- Zack Wheeler, RHP
- Gavin Cecchini, SS
- Brandon Nimmo, OF
- Luis Mateo, RHP
- Rafael Montero, RHP
- Wilmer Flores, 3B/2B
- Michael Fulmer, RHP
- Jeurys Familia, RHP
- Domingo Tapia, RHP
- Cory Mazzoni, RHP
While nobody on the top 10 is surprising by their presence alone, the order that Baseball America chose to rank them is interesting. Let’s look at some key rankings that confused me:
Gavin Cecchini #2?: Well… clearly this is about defense. Cecchini is supposed to have the makeup to stick at shortstop and display a good glove. Except of course that Baseball America also goes as far to say that Cecchini is not the best infielder (defensively) nor does he have the best arm (of infielders) those honors go to Wilfredo Tovar and Aderlin Rodriguez (respectively). They don’t even project him as the future shortstop for the Mets and slide him over to second base (which moves Wilmer Flores to left field!) I’m sorry, but unless I missed something, I think this placement seems wrong.
Luis Mateo #4?: Now… we all loved Mateo’s numbers in Brooklyn during the 2012 season. That being said, he was old for the league and it was only Short-Season A League. Perhaps having the system’s best slider is more meaningful than I usually thought but it boggles my mind how Mateo can be ranked above Rafael Montero, Michael Fulmer or Domingo Tapia who have all shown nearly equivalent success at higher levels.
There were also a few rankings that fans might not like… but that made sense:
Wilmer Flores #6?: Yeah… he has a natural position (FINALLY) but the Mets just signed Wright to a long-term deal and he’s unlikely to ever play 3rd for the Mets in Flushing. His bat continues to impress more and more for scouts and he’ll force his way onto the team but apparently Baseball America doesn’t think general mobility is required to play in the outfield.
Jeurys Familia #8?: How quickly Familia and Mejia’s names have fallen. I’m still on their sides but I think a few things are clear. Jenrry Mejia needs a full (healthy) year in the minors and Familia needs to transition to reliever (hopefully no sooner than 2013’s expanded rosters). As a reliever, Familia still has plenty of value but he’s no longer a top 5 guy.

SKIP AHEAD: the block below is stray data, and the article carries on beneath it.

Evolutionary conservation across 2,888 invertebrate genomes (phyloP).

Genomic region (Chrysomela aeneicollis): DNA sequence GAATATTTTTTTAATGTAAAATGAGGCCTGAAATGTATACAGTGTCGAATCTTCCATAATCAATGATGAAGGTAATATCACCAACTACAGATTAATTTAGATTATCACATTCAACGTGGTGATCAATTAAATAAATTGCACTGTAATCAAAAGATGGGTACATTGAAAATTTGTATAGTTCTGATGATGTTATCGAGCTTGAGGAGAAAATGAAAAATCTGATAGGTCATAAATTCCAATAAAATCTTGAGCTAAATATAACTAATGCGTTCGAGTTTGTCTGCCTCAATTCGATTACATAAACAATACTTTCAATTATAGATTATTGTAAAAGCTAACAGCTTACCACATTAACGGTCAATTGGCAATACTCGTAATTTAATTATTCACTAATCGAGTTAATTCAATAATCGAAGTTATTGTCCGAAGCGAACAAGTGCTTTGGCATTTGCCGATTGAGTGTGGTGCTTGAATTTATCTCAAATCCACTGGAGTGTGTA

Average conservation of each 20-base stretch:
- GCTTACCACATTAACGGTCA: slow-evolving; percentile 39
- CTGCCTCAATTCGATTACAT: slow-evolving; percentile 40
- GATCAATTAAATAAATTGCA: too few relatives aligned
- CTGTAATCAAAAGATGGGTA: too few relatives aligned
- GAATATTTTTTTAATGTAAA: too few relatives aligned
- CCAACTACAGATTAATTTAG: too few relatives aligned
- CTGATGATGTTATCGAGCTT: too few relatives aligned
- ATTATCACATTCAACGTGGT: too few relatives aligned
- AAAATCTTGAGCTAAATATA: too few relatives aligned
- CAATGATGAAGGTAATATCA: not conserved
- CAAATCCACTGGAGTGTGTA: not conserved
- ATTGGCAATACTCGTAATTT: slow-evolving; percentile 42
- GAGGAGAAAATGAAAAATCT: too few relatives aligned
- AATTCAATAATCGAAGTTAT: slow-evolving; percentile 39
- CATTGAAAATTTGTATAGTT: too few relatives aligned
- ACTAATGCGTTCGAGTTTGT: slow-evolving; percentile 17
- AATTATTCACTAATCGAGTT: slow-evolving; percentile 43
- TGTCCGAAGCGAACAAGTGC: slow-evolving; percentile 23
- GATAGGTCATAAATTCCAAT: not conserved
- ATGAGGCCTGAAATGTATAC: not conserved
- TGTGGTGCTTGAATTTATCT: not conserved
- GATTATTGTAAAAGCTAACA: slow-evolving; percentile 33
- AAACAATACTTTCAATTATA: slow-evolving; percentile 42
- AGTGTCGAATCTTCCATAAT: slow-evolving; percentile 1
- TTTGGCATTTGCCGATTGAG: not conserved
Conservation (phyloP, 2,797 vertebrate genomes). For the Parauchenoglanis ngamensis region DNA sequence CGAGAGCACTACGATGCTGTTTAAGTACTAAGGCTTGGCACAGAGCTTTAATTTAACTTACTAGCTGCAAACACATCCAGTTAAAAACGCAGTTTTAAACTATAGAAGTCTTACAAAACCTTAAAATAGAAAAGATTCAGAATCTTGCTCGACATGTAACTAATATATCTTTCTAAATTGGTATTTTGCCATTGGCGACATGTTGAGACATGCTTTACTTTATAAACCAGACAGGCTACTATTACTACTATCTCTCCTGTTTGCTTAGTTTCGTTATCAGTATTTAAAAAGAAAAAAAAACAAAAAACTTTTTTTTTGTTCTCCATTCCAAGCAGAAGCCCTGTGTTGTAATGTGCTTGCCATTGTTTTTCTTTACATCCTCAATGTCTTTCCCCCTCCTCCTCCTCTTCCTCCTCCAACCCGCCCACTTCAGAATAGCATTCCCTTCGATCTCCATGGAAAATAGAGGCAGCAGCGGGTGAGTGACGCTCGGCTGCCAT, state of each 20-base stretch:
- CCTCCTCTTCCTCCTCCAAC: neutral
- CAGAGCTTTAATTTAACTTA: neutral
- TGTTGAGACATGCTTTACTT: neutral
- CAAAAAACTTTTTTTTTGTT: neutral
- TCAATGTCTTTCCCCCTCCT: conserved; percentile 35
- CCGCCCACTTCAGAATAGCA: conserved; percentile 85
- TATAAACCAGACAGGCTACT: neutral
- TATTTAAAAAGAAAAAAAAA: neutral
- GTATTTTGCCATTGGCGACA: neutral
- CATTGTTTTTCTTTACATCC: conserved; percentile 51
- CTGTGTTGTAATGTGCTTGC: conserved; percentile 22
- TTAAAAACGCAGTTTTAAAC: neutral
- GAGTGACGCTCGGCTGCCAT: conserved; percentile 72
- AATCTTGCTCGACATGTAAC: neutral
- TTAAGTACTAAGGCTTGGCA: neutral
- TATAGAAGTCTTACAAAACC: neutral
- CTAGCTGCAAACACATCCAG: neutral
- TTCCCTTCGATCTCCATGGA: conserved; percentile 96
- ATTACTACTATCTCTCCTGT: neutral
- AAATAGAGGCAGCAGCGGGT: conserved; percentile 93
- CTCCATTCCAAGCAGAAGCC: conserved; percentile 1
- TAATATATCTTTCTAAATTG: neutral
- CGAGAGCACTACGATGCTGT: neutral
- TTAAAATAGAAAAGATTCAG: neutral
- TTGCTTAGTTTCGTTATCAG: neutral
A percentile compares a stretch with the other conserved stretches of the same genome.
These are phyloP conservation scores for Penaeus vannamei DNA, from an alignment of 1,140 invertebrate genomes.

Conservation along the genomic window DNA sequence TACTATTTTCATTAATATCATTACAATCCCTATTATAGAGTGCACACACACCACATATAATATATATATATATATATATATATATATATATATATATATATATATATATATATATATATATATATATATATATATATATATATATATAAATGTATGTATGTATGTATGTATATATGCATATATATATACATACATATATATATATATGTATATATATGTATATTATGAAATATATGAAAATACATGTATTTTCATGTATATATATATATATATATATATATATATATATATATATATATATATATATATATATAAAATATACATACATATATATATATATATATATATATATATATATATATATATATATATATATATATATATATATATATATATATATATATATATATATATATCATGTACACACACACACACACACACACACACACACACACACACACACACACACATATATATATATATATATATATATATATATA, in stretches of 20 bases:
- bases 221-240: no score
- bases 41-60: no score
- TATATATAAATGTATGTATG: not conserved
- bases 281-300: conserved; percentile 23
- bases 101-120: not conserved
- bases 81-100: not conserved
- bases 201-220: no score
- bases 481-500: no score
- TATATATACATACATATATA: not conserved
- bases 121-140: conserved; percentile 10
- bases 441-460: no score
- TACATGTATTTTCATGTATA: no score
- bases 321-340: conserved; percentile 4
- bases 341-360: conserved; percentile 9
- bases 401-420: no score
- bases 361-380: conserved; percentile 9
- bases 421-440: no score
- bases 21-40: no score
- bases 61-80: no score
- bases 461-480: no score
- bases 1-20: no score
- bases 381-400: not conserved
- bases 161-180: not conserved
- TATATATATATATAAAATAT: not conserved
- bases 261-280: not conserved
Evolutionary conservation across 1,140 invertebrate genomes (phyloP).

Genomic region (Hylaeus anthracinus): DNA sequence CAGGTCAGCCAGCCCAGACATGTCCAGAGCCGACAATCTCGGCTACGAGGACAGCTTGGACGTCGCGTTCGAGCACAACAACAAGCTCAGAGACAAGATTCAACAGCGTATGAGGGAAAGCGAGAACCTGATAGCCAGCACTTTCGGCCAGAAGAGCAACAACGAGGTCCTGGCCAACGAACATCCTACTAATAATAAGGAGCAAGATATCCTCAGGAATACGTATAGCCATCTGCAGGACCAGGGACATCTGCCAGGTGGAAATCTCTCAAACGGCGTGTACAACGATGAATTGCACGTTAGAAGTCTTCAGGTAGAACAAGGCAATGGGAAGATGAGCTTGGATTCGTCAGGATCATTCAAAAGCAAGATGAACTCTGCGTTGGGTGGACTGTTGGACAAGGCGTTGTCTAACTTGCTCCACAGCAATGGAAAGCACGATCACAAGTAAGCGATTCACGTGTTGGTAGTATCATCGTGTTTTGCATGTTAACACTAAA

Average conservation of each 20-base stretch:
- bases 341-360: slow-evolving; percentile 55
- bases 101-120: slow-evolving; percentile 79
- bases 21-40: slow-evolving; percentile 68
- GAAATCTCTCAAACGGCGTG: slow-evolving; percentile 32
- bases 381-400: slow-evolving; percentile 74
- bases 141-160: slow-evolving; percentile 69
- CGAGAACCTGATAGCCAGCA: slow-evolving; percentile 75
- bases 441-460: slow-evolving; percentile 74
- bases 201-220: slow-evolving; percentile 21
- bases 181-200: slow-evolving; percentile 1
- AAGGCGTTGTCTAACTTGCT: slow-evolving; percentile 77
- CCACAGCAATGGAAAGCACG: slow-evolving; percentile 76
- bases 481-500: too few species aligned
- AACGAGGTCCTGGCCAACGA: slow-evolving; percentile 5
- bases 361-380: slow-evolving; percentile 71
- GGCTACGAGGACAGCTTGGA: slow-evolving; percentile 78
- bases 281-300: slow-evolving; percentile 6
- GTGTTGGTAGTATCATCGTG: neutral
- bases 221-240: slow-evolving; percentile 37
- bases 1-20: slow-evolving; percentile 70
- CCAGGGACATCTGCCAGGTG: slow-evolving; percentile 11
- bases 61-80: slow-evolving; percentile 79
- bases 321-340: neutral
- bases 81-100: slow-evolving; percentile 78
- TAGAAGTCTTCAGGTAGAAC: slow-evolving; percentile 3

Some other things that made me think:
Best Athlete: Bradley Marquez? Oh man… our best athlete can’t walk. Marquez injured his knee playing football for Texas Tech. This just before it was expected that he’d quit football to focus on baseball full time. SIGH…
Aderlin Rodriguez’s Arm: Seems a shame to shift the system’s best infield arm to 1st if he’s got that arm but what I had been hearing was he was still not fielding the ball well at 3rd (although he had shown improvement). This will put a nail in the coffin of my thoughts to move Rodriguez to 1st base in 2013… though he may still start to share time (partially because there isn’t a great 1B option at the A+ level).
Now some quotes:
‘A lack of blue-chip position prospects clouds New York’s future lineup possibilities, however. Its best upper-level hitter is infielder Wilmer Flores, but he may not have enough power or defensive chops to profile as a long-term starter at any position.’
Yeah… The Mets do sorta lack much of anything towards the top of their majors in terms of position players. Perhaps this is why minor league guys like me were eager to trade R.A. Dickey for a crop of AA or higher positional prospects. In BA’s top 10 Mets they list only 3 position players and of those players only Flores has played above Low A.
‘For the second straight year, New York set a new franchise record for draft bonuses, upping the mark to $7 million. It also signed Dominican shortstop Amed Rosario for $1.75 million, the highest bonus it ever has paid for an international amateur.’
Two things: 1) Alderson and Co. are spending on the draft which is a pretty stark reversal from the ways of some of there predecessors. 2) Amed Rosario is a name that we should watch… although he’s likely to be in the DSL for 2013. Here is what Baseball America said about him when the Mets signed him:
‘Rosario, the No. 11 international prospect for July 2, is a 16-year-old righthanded hitter with plenty of room to fill out his lanky, 6-foot-3, 170-pound frame. Some teams project Rosario as a shortstop with offensive upside, though others think he may outgrow the position. Rosario grew up as a teammate with Rangers outfielder Nomar Mazara in La Javilla youth league. He trained at the academy of the president of the league, John Carmona.’
Welcome to the Mets: Wilmer Flores 2.0!